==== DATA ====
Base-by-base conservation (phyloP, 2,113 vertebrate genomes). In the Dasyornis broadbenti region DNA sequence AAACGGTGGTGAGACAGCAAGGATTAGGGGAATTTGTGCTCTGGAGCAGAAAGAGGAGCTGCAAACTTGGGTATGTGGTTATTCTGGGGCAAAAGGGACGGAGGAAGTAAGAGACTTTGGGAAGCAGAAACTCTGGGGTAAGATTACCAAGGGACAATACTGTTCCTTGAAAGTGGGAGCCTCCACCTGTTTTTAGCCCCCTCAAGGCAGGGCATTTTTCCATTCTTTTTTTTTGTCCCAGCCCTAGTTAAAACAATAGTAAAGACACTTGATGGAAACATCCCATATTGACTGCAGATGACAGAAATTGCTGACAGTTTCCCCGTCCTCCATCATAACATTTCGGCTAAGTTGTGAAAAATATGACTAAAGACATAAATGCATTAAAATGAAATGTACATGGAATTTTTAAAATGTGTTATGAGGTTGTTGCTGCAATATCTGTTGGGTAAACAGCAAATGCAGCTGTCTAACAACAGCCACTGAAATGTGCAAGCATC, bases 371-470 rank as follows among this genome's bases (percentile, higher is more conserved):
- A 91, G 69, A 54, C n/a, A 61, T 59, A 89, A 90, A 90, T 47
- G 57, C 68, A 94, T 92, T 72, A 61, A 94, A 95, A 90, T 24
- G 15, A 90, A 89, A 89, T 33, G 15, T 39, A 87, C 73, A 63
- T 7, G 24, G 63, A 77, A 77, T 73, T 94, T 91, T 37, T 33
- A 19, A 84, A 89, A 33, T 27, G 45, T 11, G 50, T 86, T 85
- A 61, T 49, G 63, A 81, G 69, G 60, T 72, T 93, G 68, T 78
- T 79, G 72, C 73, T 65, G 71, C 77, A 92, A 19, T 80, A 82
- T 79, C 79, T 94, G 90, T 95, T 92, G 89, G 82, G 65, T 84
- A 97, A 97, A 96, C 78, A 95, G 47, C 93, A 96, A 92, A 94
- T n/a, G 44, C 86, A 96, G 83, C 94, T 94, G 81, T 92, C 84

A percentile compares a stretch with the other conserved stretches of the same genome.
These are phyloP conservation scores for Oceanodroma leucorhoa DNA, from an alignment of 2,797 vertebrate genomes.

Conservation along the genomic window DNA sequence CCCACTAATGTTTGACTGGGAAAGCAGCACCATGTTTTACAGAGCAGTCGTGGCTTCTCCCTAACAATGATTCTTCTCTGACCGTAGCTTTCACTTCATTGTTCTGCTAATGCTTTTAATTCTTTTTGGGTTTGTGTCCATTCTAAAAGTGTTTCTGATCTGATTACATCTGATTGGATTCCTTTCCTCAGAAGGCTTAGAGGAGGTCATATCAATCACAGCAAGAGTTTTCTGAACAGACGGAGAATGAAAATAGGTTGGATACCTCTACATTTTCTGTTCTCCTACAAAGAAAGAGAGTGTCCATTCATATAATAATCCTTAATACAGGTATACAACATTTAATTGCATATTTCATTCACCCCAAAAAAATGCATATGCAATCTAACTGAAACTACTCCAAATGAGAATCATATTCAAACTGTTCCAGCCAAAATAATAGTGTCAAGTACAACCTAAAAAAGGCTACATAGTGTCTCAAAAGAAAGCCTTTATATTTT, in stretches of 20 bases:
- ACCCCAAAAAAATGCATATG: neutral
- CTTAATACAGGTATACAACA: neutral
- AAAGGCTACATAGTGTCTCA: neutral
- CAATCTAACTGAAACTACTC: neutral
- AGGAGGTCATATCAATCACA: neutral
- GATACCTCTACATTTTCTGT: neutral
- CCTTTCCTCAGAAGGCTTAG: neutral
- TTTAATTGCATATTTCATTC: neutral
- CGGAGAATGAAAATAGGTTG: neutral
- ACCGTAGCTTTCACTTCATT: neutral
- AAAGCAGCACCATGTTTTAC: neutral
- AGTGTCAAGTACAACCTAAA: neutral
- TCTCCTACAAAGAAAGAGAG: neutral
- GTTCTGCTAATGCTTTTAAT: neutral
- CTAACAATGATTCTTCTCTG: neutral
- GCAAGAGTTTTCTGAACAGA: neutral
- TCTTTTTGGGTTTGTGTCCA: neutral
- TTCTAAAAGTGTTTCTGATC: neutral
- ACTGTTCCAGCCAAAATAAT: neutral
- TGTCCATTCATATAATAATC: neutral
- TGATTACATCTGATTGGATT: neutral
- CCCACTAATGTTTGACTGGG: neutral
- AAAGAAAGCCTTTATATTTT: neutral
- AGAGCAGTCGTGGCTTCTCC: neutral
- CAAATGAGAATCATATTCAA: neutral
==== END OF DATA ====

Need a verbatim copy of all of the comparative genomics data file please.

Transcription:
Base-by-base conservation (phyloP, 2,113 vertebrate genomes). In the Dasyornis broadbenti region DNA sequence AAACGGTGGTGAGACAGCAAGGATTAGGGGAATTTGTGCTCTGGAGCAGAAAGAGGAGCTGCAAACTTGGGTATGTGGTTATTCTGGGGCAAAAGGGACGGAGGAAGTAAGAGACTTTGGGAAGCAGAAACTCTGGGGTAAGATTACCAAGGGACAATACTGTTCCTTGAAAGTGGGAGCCTCCACCTGTTTTTAGCCCCCTCAAGGCAGGGCATTTTTCCATTCTTTTTTTTTGTCCCAGCCCTAGTTAAAACAATAGTAAAGACACTTGATGGAAACATCCCATATTGACTGCAGATGACAGAAATTGCTGACAGTTTCCCCGTCCTCCATCATAACATTTCGGCTAAGTTGTGAAAAATATGACTAAAGACATAAATGCATTAAAATGAAATGTACATGGAATTTTTAAAATGTGTTATGAGGTTGTTGCTGCAATATCTGTTGGGTAAACAGCAAATGCAGCTGTCTAACAACAGCCACTGAAATGTGCAAGCATC, bases 371-470 rank as follows among this genome's bases (percentile, higher is more conserved):
- A 91, G 69, A 54, C n/a, A 61, T 59, A 89, A 90, A 90, T 47
- G 57, C 68, A 94, T 92, T 72, A 61, A 94, A 95, A 90, T 24
- G 15, A 90, A 89, A 89, T 33, G 15, T 39, A 87, C 73, A 63
- T 7, G 24, G 63, A 77, A 77, T 73, T 94, T 91, T 37, T 33
- A 19, A 84, A 89, A 33, T 27, G 45, T 11, G 50, T 86, T 85
- A 61, T 49, G 63, A 81, G 69, G 60, T 72, T 93, G 68, T 78
- T 79, G 72, C 73, T 65, G 71, C 77, A 92, A 19, T 80, A 82
- T 79, C 79, T 94, G 90, T 95, T 92, G 89, G 82, G 65, T 84
- A 97, A 97, A 96, C 78, A 95, G 47, C 93, A 96, A 92, A 94
- T n/a, G 44, C 86, A 96, G 83, C 94, T 94, G 81, T 92, C 84

A percentile compares a stretch with the other conserved stretches of the same genome.
These are phyloP conservation scores for Oceanodroma leucorhoa DNA, from an alignment of 2,797 vertebrate genomes.

Conservation along the genomic window DNA sequence CCCACTAATGTTTGACTGGGAAAGCAGCACCATGTTTTACAGAGCAGTCGTGGCTTCTCCCTAACAATGATTCTTCTCTGACCGTAGCTTTCACTTCATTGTTCTGCTAATGCTTTTAATTCTTTTTGGGTTTGTGTCCATTCTAAAAGTGTTTCTGATCTGATTACATCTGATTGGATTCCTTTCCTCAGAAGGCTTAGAGGAGGTCATATCAATCACAGCAAGAGTTTTCTGAACAGACGGAGAATGAAAATAGGTTGGATACCTCTACATTTTCTGTTCTCCTACAAAGAAAGAGAGTGTCCATTCATATAATAATCCTTAATACAGGTATACAACATTTAATTGCATATTTCATTCACCCCAAAAAAATGCATATGCAATCTAACTGAAACTACTCCAAATGAGAATCATATTCAAACTGTTCCAGCCAAAATAATAGTGTCAAGTACAACCTAAAAAAGGCTACATAGTGTCTCAAAAGAAAGCCTTTATATTTT, in stretches of 20 bases:
- ACCCCAAAAAAATGCATATG: neutral
- CTTAATACAGGTATACAACA: neutral
- AAAGGCTACATAGTGTCTCA: neutral
- CAATCTAACTGAAACTACTC: neutral
- AGGAGGTCATATCAATCACA: neutral
- GATACCTCTACATTTTCTGT: neutral
- CCTTTCCTCAGAAGGCTTAG: neutral
- TTTAATTGCATATTTCATTC: neutral
- CGGAGAATGAAAATAGGTTG: neutral
- ACCGTAGCTTTCACTTCATT: neutral
- AAAGCAGCACCATGTTTTAC: neutral
- AGTGTCAAGTACAACCTAAA: neutral
- TCTCCTACAAAGAAAGAGAG: neutral
- GTTCTGCTAATGCTTTTAAT: neutral
- CTAACAATGATTCTTCTCTG: neutral
- GCAAGAGTTTTCTGAACAGA: neutral
- TCTTTTTGGGTTTGTGTCCA: neutral
- TTCTAAAAGTGTTTCTGATC: neutral
- ACTGTTCCAGCCAAAATAAT: neutral
- TGTCCATTCATATAATAATC: neutral
- TGATTACATCTGATTGGATT: neutral
- CCCACTAATGTTTGACTGGG: neutral
- AAAGAAAGCCTTTATATTTT: neutral
- AGAGCAGTCGTGGCTTCTCC: neutral
- CAAATGAGAATCATATTCAA: neutral